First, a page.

Simulacra in Chinese Literature

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  • Topic: Cyberpunk, Simulated reality, Philip K. Dick
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Cyber3: Visions of Humanity in Cyberculture, Cyberpunk, and Science Fiction.

Figures of Simulacra and Virtual Trauma in Chilean Cyberpunk: Jorge Baradit’s Ygdrasil

Juan Ignacio Munoz
Université de Montréal, Québec, Canada.
Abstract
In Traversing Virtual Spaces (2006), Martin Holz shows how a consideration of trauma can open up a whole new field of inquiry in cyberpunk and cyberculture studies, relating the central notions of the body, memory and subjectivity, in a new interdisciplinary perspective. One of the most interesting questions posed by Holz is that of the correlation between virtuality and trauma. For example, he writes that virtuality can be a way of controlling or neutralizing traumatic events, and that these events can produce a specific jouissance in contemporary subjectivities. Keeping these observations in mind, it is necessary to take into account of the socio-political context in which cyberpunk narrative is created, not only in the industrial and liberal democracies (as it is the case in almost all of mainstream cyberpunk fiction), but also in other geopolitical places in order to widen the scope of possible virtual traumas studies. For instance, one can ask these questions: how does cyberpunk virtuality help in confronting the collective traumas of a post-dictatorial society? What are the strategies of cyberpunk fiction in the context of a reinstalled democracy? And what kind of jouissance is produced in the fictionalization of postcolonial trauma?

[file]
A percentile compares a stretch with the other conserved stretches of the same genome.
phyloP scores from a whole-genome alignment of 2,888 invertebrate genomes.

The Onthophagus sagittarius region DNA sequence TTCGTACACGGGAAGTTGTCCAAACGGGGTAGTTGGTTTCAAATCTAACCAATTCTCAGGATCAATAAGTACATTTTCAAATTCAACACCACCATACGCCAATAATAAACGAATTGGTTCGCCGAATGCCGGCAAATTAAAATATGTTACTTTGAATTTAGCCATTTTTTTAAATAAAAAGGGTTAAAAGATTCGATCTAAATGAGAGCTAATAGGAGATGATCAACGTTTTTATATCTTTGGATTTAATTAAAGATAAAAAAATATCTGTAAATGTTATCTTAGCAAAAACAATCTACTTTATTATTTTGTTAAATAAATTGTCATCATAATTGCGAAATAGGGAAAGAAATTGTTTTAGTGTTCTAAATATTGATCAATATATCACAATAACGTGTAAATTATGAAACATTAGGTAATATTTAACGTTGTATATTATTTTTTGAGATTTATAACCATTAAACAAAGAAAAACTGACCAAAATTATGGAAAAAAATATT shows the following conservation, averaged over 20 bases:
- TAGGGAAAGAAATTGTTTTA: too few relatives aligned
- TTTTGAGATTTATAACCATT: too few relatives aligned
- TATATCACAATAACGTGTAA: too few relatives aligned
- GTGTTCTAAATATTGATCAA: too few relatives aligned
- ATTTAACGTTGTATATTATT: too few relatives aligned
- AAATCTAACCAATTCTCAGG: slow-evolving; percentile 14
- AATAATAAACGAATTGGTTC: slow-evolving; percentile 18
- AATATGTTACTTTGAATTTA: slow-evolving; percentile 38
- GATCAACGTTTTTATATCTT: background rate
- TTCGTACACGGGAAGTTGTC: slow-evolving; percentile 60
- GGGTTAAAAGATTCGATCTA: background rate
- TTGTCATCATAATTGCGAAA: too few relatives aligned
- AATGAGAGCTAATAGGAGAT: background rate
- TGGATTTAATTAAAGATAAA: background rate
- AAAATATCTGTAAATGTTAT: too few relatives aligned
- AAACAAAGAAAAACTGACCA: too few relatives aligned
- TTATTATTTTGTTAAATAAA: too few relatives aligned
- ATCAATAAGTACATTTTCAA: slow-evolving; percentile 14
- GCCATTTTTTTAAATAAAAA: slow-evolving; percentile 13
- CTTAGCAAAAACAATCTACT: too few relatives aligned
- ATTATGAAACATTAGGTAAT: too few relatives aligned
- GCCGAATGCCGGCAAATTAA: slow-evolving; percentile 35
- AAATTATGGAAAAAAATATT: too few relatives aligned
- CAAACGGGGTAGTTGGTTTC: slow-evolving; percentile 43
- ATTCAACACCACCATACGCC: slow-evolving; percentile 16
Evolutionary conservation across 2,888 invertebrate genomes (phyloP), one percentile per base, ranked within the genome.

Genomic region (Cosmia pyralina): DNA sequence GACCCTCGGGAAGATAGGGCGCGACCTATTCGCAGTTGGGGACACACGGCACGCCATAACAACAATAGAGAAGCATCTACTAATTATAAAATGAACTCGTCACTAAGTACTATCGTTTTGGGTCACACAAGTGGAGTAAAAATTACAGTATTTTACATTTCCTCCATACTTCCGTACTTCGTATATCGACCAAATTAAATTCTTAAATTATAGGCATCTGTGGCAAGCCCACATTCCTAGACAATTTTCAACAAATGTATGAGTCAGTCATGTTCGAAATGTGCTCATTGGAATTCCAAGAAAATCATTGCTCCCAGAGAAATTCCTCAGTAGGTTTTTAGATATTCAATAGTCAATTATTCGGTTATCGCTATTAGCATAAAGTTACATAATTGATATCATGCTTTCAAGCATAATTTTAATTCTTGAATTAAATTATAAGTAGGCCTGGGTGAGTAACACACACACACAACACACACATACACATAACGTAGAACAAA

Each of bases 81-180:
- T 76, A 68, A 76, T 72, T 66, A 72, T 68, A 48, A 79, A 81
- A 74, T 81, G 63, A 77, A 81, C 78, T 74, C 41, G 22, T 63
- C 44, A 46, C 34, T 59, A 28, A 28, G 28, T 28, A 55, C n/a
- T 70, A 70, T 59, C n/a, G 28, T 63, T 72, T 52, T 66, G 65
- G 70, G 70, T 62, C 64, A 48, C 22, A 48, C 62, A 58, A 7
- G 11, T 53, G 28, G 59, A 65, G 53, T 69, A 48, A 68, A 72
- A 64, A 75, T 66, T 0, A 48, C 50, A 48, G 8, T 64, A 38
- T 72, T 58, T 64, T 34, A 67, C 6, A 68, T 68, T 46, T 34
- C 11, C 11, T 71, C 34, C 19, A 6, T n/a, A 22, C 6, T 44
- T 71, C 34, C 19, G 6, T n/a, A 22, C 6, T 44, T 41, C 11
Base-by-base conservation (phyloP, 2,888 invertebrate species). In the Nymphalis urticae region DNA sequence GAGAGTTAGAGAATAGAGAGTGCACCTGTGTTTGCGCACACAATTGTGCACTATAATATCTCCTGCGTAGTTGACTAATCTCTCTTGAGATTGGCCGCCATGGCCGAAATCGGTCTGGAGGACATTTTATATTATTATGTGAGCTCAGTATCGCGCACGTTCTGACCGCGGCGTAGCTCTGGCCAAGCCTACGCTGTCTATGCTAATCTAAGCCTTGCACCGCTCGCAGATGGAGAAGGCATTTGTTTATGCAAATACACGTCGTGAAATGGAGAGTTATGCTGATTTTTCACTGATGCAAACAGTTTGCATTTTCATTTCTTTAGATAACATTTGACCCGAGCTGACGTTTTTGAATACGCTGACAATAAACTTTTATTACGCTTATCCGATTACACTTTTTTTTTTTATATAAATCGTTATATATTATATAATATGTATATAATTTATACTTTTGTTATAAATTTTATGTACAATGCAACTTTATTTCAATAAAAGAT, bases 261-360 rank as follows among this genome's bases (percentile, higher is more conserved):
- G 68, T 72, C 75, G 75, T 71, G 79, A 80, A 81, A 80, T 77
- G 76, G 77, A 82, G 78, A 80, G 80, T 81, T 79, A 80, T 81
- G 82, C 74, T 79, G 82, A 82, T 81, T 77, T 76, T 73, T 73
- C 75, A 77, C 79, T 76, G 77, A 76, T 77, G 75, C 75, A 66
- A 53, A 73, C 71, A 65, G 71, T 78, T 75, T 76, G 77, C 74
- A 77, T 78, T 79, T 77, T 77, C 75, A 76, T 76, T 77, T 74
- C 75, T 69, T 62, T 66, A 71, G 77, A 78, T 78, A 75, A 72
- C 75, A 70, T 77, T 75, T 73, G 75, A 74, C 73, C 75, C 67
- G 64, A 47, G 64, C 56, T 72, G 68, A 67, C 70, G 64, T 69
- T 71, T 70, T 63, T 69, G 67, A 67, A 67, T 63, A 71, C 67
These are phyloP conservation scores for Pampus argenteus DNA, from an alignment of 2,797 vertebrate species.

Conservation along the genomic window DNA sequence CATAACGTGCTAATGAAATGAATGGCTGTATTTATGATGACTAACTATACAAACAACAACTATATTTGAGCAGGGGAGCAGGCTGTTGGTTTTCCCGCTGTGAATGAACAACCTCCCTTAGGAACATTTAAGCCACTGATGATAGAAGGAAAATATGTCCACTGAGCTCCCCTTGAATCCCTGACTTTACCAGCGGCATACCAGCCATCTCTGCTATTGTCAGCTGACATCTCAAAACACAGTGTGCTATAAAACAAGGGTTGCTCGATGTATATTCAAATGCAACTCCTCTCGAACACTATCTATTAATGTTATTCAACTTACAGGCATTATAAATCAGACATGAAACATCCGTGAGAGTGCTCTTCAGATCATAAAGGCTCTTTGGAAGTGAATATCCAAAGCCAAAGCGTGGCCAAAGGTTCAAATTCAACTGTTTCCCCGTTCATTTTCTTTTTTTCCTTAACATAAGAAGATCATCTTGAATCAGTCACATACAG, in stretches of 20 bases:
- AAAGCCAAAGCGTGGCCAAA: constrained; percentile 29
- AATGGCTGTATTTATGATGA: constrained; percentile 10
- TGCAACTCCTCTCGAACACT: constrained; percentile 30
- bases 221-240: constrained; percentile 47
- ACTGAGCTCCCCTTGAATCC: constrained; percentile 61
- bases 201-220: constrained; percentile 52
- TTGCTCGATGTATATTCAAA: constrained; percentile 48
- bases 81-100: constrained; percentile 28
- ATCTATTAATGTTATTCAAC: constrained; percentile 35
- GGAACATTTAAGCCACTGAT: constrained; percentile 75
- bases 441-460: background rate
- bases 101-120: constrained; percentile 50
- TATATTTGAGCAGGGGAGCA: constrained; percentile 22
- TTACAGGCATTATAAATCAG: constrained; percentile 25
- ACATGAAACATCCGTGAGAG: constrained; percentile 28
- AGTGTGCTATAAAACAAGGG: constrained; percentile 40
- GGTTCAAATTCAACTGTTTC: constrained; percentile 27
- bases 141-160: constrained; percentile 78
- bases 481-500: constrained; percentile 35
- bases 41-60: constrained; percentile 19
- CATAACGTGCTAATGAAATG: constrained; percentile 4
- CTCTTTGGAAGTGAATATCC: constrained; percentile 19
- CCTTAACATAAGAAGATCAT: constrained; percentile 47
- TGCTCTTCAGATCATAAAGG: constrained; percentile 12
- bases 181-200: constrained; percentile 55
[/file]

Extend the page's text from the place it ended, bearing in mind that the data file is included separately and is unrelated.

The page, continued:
I will to try to answer to these questions in my presentation on the Chilean cyberpunk novel Ygdrasil (2005) by Jorge Baradit. Post-dictatorship and democratic reconciliation are topics that have marked Chilean literature in last two decades, including science fiction. However, Ygdrasil integrates specific cyberpunk elements in this national agenda of trauma. Ygdrasil settles unusually topologies of virtual trauma that must be explored: the possibilities of a vernacular aesthetics of cyberpunk and the dismembered woman body as a new figure of political cyborg.

Juan Ignacio Muñoz Zapata
Conference Paper

Figures of Simulacra and Virtual Trauma in Chilean Cyberpunk: Jorge Baradit’s Ygdrasil

I will plan to study the representation of virtuality and trauma in the novel Ygdrasil (2005) by Jorge Baradit. Virtuality, as I will use in this paper, consists in a series of contemporary representations of innovations brought in by computer science, to a cultural code of mediation (simulacra), and a particular conception of space (virtual space). In the first portion of this work, I will study the different types of virtuality which offer themselves in the creation of a Chilean Cyberpunk and, with the analysis of the novel Ygdrasil, I will see which of these adapt the best. Once having determined the virtual implements, I will continue with a confrontation of the theories on trauma in Cyberpunk based on the traumatic figure of the “perras”1. The “perras”, as they appear in the novel, are mutilated women who are sold as merchandise in the outskirts of Santiago de Chile. In this way, by trying to join virtuality and trauma in the final section of the first part of the chapter, I will discuss the idea expressed by Martin Holz in Traversing Virtual Spaces. Body, Memory and Trauma in Cyberpunk (2006), on virtual trauma: « an equivalent of psychophysilogical trauma that is not only induced in virtual space and by its entities and scenarios but that is also manifested and acted out in that space » (191).

The predecessors of the Chilean Cyberpunk and Ygdrasil

The appearance of the novel Ygdrasil (2005) by Jorge Baradit, as pointed out by the number of Science Fiction Studies dedicated to Latin American science fiction, made its mark in Chilean science fiction (Molina-Gavilán, Yolanda et al., 2007: 387). Along with the short stories “Reflejos” [“Reflection”] (2004) and “Exerion” (2005) by Pablo Castro Hermosilla2, Ygdrasil completes the formation of the...
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